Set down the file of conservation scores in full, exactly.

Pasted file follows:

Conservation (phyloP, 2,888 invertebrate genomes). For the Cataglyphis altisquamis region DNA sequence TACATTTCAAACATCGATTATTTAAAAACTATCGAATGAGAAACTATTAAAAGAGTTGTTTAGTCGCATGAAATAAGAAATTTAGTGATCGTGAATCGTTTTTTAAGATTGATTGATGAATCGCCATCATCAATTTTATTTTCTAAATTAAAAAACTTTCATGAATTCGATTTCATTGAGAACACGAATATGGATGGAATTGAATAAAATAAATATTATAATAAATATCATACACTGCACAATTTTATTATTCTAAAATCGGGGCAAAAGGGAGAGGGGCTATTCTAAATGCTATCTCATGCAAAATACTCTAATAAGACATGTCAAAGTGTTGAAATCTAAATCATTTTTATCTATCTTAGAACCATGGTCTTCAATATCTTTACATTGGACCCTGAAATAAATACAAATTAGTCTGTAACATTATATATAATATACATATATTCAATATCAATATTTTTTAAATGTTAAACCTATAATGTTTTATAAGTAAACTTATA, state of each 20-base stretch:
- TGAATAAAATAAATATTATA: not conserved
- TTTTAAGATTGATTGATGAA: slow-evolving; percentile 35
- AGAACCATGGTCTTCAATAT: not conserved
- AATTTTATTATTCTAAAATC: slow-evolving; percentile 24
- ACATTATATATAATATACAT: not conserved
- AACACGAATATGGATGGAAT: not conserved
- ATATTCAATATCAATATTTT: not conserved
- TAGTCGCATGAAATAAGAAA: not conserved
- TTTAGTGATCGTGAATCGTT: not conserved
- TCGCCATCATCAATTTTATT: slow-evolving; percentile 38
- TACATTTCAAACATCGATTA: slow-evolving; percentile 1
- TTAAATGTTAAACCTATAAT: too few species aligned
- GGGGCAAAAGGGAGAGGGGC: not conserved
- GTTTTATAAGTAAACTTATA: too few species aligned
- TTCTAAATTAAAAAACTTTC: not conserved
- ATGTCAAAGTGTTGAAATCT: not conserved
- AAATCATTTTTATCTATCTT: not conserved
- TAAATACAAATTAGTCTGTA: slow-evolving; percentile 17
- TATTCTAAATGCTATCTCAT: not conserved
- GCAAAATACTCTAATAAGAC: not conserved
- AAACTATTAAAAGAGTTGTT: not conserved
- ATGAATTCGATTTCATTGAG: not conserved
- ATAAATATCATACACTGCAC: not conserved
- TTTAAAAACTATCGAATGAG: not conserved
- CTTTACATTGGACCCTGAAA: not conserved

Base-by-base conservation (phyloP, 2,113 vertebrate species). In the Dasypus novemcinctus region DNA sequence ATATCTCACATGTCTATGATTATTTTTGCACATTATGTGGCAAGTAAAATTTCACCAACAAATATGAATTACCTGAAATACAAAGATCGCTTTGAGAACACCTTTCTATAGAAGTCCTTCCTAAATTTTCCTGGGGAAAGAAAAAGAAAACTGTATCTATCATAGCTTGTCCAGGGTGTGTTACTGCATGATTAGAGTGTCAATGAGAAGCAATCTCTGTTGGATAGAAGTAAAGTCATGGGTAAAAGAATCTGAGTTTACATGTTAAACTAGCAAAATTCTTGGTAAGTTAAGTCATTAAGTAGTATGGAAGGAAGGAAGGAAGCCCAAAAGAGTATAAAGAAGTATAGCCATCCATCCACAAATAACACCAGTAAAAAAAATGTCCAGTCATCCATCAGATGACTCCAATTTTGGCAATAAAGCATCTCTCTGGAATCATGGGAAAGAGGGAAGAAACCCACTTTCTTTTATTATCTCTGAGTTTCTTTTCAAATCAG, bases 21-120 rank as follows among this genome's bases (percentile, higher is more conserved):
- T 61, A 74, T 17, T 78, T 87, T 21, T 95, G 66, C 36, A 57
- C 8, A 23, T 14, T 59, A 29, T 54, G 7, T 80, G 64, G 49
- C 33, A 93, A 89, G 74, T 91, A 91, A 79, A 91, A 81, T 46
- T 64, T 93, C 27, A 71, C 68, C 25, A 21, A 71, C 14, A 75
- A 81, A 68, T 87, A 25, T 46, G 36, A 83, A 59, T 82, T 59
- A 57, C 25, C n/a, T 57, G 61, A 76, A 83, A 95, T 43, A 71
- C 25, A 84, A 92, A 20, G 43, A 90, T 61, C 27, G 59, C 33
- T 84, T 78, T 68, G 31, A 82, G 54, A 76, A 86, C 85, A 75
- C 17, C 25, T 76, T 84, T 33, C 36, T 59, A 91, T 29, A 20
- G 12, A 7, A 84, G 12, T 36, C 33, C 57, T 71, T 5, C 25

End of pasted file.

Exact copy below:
Conservation (phyloP, 2,888 invertebrate genomes). For the Cataglyphis altisquamis region DNA sequence TACATTTCAAACATCGATTATTTAAAAACTATCGAATGAGAAACTATTAAAAGAGTTGTTTAGTCGCATGAAATAAGAAATTTAGTGATCGTGAATCGTTTTTTAAGATTGATTGATGAATCGCCATCATCAATTTTATTTTCTAAATTAAAAAACTTTCATGAATTCGATTTCATTGAGAACACGAATATGGATGGAATTGAATAAAATAAATATTATAATAAATATCATACACTGCACAATTTTATTATTCTAAAATCGGGGCAAAAGGGAGAGGGGCTATTCTAAATGCTATCTCATGCAAAATACTCTAATAAGACATGTCAAAGTGTTGAAATCTAAATCATTTTTATCTATCTTAGAACCATGGTCTTCAATATCTTTACATTGGACCCTGAAATAAATACAAATTAGTCTGTAACATTATATATAATATACATATATTCAATATCAATATTTTTTAAATGTTAAACCTATAATGTTTTATAAGTAAACTTATA, state of each 20-base stretch:
- TGAATAAAATAAATATTATA: not conserved
- TTTTAAGATTGATTGATGAA: slow-evolving; percentile 35
- AGAACCATGGTCTTCAATAT: not conserved
- AATTTTATTATTCTAAAATC: slow-evolving; percentile 24
- ACATTATATATAATATACAT: not conserved
- AACACGAATATGGATGGAAT: not conserved
- ATATTCAATATCAATATTTT: not conserved
- TAGTCGCATGAAATAAGAAA: not conserved
- TTTAGTGATCGTGAATCGTT: not conserved
- TCGCCATCATCAATTTTATT: slow-evolving; percentile 38
- TACATTTCAAACATCGATTA: slow-evolving; percentile 1
- TTAAATGTTAAACCTATAAT: too few species aligned
- GGGGCAAAAGGGAGAGGGGC: not conserved
- GTTTTATAAGTAAACTTATA: too few species aligned
- TTCTAAATTAAAAAACTTTC: not conserved
- ATGTCAAAGTGTTGAAATCT: not conserved
- AAATCATTTTTATCTATCTT: not conserved
- TAAATACAAATTAGTCTGTA: slow-evolving; percentile 17
- TATTCTAAATGCTATCTCAT: not conserved
- GCAAAATACTCTAATAAGAC: not conserved
- AAACTATTAAAAGAGTTGTT: not conserved
- ATGAATTCGATTTCATTGAG: not conserved
- ATAAATATCATACACTGCAC: not conserved
- TTTAAAAACTATCGAATGAG: not conserved
- CTTTACATTGGACCCTGAAA: not conserved

Base-by-base conservation (phyloP, 2,113 vertebrate species). In the Dasypus novemcinctus region DNA sequence ATATCTCACATGTCTATGATTATTTTTGCACATTATGTGGCAAGTAAAATTTCACCAACAAATATGAATTACCTGAAATACAAAGATCGCTTTGAGAACACCTTTCTATAGAAGTCCTTCCTAAATTTTCCTGGGGAAAGAAAAAGAAAACTGTATCTATCATAGCTTGTCCAGGGTGTGTTACTGCATGATTAGAGTGTCAATGAGAAGCAATCTCTGTTGGATAGAAGTAAAGTCATGGGTAAAAGAATCTGAGTTTACATGTTAAACTAGCAAAATTCTTGGTAAGTTAAGTCATTAAGTAGTATGGAAGGAAGGAAGGAAGCCCAAAAGAGTATAAAGAAGTATAGCCATCCATCCACAAATAACACCAGTAAAAAAAATGTCCAGTCATCCATCAGATGACTCCAATTTTGGCAATAAAGCATCTCTCTGGAATCATGGGAAAGAGGGAAGAAACCCACTTTCTTTTATTATCTCTGAGTTTCTTTTCAAATCAG, bases 21-120 rank as follows among this genome's bases (percentile, higher is more conserved):
- T 61, A 74, T 17, T 78, T 87, T 21, T 95, G 66, C 36, A 57
- C 8, A 23, T 14, T 59, A 29, T 54, G 7, T 80, G 64, G 49
- C 33, A 93, A 89, G 74, T 91, A 91, A 79, A 91, A 81, T 46
- T 64, T 93, C 27, A 71, C 68, C 25, A 21, A 71, C 14, A 75
- A 81, A 68, T 87, A 25, T 46, G 36, A 83, A 59, T 82, T 59
- A 57, C 25, C n/a, T 57, G 61, A 76, A 83, A 95, T 43, A 71
- C 25, A 84, A 92, A 20, G 43, A 90, T 61, C 27, G 59, C 33
- T 84, T 78, T 68, G 31, A 82, G 54, A 76, A 86, C 85, A 75
- C 17, C 25, T 76, T 84, T 33, C 36, T 59, A 91, T 29, A 20
- G 12, A 7, A 84, G 12, T 36, C 33, C 57, T 71, T 5, C 25